A story from the Review back in 2006 noted that L-3 acquired the rights to the technology after buying it from the California firm that licensed the millimeter wave system developed at PNNL.
Here's the old story for background:
Body-scanning system developed at PNNL may find wider application
A New York company that has extensive contracts with the Department of Homeland Security has acquired a body-scanning system developed at the Pacific Northwest National Laboratory.
L-3 Communications announced this week it has acquired SafeView Inc., of Santa Clara, Calif. SafeView had licensed an innovative holographic body scanner system developed in the 1990s at PNNL’s Richland, Wash., lab.
The technology uses ultra–high frequency waves known as millimeter waves to detect objects that evade the discovery of traditional metal detectors. The non-intrusive, low-radiation system provides a 360-degree image of any objects worn under the clothing of a person scanned by the screening device.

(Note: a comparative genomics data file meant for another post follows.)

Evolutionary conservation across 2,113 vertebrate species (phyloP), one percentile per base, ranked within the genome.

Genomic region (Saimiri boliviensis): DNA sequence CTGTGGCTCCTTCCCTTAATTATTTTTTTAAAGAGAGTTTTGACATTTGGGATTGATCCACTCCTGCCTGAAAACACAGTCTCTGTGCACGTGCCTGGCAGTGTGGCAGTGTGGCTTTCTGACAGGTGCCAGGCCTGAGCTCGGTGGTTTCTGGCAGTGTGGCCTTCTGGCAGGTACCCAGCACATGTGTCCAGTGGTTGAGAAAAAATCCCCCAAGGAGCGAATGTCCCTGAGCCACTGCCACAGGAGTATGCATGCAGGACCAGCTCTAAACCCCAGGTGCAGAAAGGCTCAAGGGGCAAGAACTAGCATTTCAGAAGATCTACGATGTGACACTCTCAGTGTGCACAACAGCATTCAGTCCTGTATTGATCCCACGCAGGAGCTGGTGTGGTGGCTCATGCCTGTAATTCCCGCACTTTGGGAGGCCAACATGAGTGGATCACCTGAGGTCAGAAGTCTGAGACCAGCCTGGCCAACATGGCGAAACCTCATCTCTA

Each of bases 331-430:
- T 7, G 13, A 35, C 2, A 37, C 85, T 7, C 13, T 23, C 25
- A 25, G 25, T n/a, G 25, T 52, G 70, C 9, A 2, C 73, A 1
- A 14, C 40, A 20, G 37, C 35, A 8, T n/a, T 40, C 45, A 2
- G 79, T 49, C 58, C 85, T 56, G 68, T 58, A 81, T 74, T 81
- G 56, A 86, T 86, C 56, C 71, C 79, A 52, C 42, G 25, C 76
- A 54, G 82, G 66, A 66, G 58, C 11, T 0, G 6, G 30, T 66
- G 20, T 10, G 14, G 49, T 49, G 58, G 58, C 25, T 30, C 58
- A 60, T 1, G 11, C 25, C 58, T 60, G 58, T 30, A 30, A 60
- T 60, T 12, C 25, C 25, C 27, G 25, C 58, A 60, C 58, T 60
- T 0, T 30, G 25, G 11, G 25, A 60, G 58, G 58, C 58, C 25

SafeView has already sold versions of its system — called the Scout Personal Screening System — to dozens of customers, including the London transportation system and to the U.S. Department of Defense, which employs the technology to protect people inside Baghdad’s Green Zone.
L-3 officials did not disclose how much the company paid to acquire SafeView. SafeView reported 2005 sales of about $50 million.
A press release on the acquisition said SafeView will help L-3 develop a more advanced set of security systems to be used in the aviation and maritime industries. L-3, which is traded publicly, had revenue of about $12 billion last year.
The grandmother of a Missoula 4-year-old girl who became hysterical during a security screening at a Kansas airport said Wednesday that the child was forced to undergo a pat-down after hugging her, with security agents yelling and calling the crying girl an uncooperative suspect. The incident has been garnering increasing media and online attention since the child's mother, Michelle Brademeyer of Missoula, detailed the ordeal in a public Facebook post last week. The Transportation Security Administration is defending its agents, despite new procedures aimed at reducing pat-downs of children. The child's grandmother, Lori Croft, said that Brademeyer and her daughter, Isabella, initially passed through security at the Wichita airport without incident. The girl then ran over to briefly hug Croft, who was awaiting a pat-down after tripping the alarm, and that's when TSA agents insisted the girl undergo a physical pat-down/Associated Press. More here. (AP photo: Isabella Brademeyer is shown as flower girl of uncle's wedding April 12)